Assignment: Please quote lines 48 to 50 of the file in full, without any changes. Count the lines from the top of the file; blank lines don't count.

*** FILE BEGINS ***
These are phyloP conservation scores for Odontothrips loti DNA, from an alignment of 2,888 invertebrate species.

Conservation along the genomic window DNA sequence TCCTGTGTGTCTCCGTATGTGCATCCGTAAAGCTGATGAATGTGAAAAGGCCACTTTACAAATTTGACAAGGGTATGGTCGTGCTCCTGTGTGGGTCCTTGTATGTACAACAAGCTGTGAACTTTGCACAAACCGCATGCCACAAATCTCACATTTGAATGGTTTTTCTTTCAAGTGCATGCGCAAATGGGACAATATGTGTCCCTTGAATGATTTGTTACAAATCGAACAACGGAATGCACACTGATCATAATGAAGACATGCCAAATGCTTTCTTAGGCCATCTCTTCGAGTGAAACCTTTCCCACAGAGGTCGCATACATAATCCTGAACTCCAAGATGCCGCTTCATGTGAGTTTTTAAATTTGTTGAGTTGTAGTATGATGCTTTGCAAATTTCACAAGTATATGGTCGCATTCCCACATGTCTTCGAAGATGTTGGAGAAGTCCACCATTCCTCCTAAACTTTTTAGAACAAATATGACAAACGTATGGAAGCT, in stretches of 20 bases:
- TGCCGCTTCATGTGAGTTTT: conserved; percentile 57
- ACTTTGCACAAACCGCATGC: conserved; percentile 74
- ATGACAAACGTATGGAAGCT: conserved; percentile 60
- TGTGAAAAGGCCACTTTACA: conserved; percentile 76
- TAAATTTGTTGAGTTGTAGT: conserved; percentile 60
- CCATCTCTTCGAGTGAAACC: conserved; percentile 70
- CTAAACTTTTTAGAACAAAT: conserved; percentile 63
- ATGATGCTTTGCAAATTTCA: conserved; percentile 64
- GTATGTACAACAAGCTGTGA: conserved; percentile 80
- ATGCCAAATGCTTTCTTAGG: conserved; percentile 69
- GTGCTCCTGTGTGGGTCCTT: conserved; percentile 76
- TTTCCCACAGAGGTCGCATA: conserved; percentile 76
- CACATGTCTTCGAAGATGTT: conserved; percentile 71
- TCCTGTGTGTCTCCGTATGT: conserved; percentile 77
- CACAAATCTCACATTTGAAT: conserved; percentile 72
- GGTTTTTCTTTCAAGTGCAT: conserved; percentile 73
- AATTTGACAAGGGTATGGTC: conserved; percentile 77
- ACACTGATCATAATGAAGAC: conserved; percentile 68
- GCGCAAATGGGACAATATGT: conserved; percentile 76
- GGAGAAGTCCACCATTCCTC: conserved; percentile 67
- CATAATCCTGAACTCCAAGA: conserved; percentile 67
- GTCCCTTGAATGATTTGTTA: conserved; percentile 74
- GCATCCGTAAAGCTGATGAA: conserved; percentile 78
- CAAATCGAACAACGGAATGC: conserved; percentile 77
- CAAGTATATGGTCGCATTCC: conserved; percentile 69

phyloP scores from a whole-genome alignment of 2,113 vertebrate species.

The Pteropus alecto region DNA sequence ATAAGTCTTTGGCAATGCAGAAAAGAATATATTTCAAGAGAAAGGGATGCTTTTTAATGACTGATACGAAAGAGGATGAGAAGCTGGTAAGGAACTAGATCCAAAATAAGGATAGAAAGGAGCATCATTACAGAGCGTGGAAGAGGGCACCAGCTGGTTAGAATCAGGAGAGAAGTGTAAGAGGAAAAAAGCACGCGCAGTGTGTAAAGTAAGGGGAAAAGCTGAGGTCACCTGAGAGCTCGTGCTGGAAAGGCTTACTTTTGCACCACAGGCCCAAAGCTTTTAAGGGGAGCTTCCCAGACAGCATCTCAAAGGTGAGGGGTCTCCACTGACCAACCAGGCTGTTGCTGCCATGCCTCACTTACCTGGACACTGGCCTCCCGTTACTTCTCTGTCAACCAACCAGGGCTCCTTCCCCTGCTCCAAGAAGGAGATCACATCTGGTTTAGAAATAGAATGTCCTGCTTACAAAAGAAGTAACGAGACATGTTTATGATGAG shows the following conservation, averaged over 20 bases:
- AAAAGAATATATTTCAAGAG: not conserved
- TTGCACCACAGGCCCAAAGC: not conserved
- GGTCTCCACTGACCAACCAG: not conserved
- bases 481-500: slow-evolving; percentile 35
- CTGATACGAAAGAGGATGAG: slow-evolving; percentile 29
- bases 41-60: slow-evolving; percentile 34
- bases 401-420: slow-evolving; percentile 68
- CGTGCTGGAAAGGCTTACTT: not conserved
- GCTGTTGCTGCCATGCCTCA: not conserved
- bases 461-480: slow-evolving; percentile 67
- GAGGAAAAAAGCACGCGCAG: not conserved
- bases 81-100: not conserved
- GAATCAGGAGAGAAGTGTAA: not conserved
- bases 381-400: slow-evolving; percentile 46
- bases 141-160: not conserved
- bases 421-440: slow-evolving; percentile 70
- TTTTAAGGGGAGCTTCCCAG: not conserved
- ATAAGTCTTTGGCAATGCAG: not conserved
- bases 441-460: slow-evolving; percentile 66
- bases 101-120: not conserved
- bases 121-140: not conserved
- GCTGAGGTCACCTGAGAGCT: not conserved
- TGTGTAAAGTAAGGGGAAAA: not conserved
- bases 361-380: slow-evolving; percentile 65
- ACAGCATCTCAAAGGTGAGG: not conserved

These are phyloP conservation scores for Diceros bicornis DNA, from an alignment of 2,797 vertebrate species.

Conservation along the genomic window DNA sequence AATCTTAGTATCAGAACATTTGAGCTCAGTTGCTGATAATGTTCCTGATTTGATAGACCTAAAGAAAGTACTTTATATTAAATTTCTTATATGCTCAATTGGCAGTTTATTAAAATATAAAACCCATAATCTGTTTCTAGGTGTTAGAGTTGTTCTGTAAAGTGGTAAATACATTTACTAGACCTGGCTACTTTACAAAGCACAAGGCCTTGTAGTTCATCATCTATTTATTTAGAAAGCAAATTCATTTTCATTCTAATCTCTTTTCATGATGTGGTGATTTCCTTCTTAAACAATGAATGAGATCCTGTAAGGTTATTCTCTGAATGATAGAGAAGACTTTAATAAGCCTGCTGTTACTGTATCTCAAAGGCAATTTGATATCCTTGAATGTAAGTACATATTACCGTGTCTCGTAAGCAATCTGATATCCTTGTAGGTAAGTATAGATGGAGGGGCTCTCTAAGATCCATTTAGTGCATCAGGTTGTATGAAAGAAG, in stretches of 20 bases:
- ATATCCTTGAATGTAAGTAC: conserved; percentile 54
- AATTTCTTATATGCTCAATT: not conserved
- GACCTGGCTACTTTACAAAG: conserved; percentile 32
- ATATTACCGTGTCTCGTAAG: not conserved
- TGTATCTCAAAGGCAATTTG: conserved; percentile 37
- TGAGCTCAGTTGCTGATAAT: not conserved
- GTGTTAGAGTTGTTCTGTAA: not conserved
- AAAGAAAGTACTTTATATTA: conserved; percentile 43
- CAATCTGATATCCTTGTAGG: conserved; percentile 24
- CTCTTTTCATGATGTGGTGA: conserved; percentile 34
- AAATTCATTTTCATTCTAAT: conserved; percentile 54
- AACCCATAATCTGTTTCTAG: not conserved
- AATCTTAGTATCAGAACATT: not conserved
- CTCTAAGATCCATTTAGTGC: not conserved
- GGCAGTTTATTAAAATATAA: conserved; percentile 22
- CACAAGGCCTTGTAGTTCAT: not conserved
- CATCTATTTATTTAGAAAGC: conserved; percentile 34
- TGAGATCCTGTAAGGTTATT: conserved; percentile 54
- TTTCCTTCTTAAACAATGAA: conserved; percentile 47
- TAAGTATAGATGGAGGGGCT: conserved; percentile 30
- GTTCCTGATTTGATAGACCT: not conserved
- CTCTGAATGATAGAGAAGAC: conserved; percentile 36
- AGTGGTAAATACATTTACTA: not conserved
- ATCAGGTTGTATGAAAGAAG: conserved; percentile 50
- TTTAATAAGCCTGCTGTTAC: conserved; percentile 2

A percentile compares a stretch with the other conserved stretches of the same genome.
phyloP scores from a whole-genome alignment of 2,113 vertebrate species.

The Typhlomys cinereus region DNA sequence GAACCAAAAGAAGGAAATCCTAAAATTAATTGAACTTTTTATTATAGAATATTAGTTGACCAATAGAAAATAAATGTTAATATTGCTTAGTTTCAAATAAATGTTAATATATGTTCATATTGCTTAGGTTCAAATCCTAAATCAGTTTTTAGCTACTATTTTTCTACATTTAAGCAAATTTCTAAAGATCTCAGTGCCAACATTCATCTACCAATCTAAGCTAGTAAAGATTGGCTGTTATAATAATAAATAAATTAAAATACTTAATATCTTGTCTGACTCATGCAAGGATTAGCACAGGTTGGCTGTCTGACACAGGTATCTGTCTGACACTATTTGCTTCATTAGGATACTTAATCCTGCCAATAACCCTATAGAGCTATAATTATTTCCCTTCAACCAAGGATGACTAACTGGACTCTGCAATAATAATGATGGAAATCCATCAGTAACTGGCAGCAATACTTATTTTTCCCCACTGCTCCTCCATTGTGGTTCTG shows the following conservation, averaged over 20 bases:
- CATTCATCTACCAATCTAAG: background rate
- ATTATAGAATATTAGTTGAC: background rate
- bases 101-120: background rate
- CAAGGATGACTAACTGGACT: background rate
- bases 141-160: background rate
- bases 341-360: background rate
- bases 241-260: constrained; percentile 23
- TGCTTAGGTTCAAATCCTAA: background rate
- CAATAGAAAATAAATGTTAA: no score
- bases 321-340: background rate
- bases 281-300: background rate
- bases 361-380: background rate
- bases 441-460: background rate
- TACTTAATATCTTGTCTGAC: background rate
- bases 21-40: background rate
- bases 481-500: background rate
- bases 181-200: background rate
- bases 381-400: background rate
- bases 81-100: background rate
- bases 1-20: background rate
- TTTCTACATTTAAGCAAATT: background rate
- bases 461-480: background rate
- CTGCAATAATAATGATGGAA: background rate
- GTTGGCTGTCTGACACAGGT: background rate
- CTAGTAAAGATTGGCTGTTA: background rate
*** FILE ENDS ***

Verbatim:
- bases 441-460: slow-evolving; percentile 66
- bases 101-120: not conserved
- bases 121-140: not conserved